Thursday, July 9, 2009
The Iraq war through a narrow lens
Kathryn Bigelow makes movies that guys tend to like, pictures such as "Blue Steel" and "Point Break." Now Bigelow has ventured into waters that have spelled doom for most other directors. She has taken on the Iraq war, and to do it she has tightened her focus to the point where the movie isn't so much about Iraq as about the mental state of men who have the most dangerous job in the world -- locating and disarming improvised explosive devises in the streets of Baghdad. "The Hurt Locker" is not a war movie about great movements of troops or even about tightly knit platoons. It's a revealing, concussive look at a three-man bomb squad.
After the squad's team leader (Guy Pearce) dies in an early scene, a new soldier (Jeremy Renner) takes his place. Renner's Sgt. William James may be one of the most complex military characters ever put on film, an action junkie who can be as harsh as he is brave, a born leader who guides his companions through tough spots, gently encouraging them when they need it. He's also capable of caring about some of the Iraqis he encounters. Sgt. James develops an interest in an Iraqi boy that leads to one of the movie's few ironies. But there's no denying a disturbing fact about Sgt. James: He's into his work.
Renner, whose ordinary-guy looks add to Sgt. James' credibility, is teamed with two other actors: Anthony Mackie plays another sergeant, and Brian Geraghty portrays a lower ranking soldier. The movie covers the days before the trio is supposed to finish its tour and head home.
A director would have be pretty inept to make a movie about a bomb squad that doesn't contain a fair amount of tension -- and Bigelow is by no means inept. She gets the most out of scenes in which Renner, who wears a protective suit that makes him look a misguided spaceman who somehow has landed in the middle of a desert, disarms bombs. Whatever's going on in Sgt. James' head, Bigelow never diffuses the gut-wrenching tension that surrounds this kind of activity.
"Hurt Locker" becomes even more amazing when compared to other war movies. We don't have any loosey-goosey- cynicism (a la "Platoon") and certainly none of the standard tropes about an ethnically diverse force fighting for a common cause. The reasons for the war are never discussed, which means the movie is essentially apolitical. Or maybe it's that once soldiers have taken to the field, it no longer matters what prompted the fighting. "The Hurt Locker" is about diffusing bombs and staying alive.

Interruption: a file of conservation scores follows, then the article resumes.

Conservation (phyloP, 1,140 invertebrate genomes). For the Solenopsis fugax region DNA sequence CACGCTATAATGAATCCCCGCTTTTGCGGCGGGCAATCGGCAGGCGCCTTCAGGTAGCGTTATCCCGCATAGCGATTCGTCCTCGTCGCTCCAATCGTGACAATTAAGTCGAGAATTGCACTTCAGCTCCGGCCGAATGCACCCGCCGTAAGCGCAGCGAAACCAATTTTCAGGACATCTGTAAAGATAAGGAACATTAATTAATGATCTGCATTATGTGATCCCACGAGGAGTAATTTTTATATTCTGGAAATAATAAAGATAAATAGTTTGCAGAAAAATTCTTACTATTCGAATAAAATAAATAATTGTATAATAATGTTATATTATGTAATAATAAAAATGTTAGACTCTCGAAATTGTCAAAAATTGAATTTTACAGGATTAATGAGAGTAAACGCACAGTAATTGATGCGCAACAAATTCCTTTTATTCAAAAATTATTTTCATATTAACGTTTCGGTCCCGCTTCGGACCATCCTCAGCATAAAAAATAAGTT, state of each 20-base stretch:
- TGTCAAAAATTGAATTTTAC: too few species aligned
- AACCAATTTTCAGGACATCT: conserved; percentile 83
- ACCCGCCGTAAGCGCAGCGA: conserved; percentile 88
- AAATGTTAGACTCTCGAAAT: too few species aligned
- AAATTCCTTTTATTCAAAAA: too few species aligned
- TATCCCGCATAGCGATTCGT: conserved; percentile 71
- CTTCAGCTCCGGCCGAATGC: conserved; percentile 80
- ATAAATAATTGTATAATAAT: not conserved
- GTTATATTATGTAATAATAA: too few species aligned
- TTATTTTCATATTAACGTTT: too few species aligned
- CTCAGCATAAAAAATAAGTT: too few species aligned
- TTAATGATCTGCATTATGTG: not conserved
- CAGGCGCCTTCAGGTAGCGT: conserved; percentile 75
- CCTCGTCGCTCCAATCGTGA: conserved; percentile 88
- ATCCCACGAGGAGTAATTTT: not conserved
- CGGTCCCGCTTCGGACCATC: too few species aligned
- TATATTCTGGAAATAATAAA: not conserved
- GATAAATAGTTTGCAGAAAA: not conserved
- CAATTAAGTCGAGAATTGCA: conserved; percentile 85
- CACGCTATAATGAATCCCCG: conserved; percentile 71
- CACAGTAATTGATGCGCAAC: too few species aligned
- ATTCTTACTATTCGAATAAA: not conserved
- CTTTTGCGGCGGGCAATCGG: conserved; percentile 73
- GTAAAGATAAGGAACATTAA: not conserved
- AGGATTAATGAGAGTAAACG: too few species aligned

Despite common goals, Mackie's Sgt. Sanborn and James are frequently at odds. When they get drunk, they play a game in which they punch each other in the stomach. Sanborn sees no reason not to do things by the book. James focuses only on getting the job done. At one point, he discards his protective gear, casually noting that he prefers to be comfortable if he's going to die. He's so good at his job that he makes his own rules, and, by the end of the movie we know that James only can enjoy this status -- a man of remarkable accomplishment and poise -- in the military, and, then, only when there are bombs to disarm.
"The Hurt Locker" seems as realistic as you'd want a war movie to be. I don't know if Bigelow supports the war in Iraq or hates it. You can draw your own conclusions about this movie which is set in 2004. Regardless of her opinions, Bigelow has tried to plumb the psyche of the warrior, and to show that the keenest warrior probably is beyond the reach of officers (David Morse plays one) and just about everyone else. Sgt. James inhabits a class by himself.
Perhaps because of its subject, the movie can't help but be episodic. A couple of cameos -- from Pearce and from Ralph Fiennes -- don't do much to disturb the sense that anonymous GIs are carrying out jobs that require them to respond to events that crop up in nearly random fashion. Bigelow seems to have made the movie as something to be felt, not considered. and as I watched, I kept wondering what Sam Fuller ("The Big Red One") might think of this movie. I'm guessing he'd be impressed because Bigelow has stripped her story to the bone, discarding excess and focusing on harrowing essentials, one of which is the opportunity for soldiers such as Sgt. James to find their true callings.
If war is a drug, as a title card at the beginning of the movie says, Sgt. James is one hell of an addict.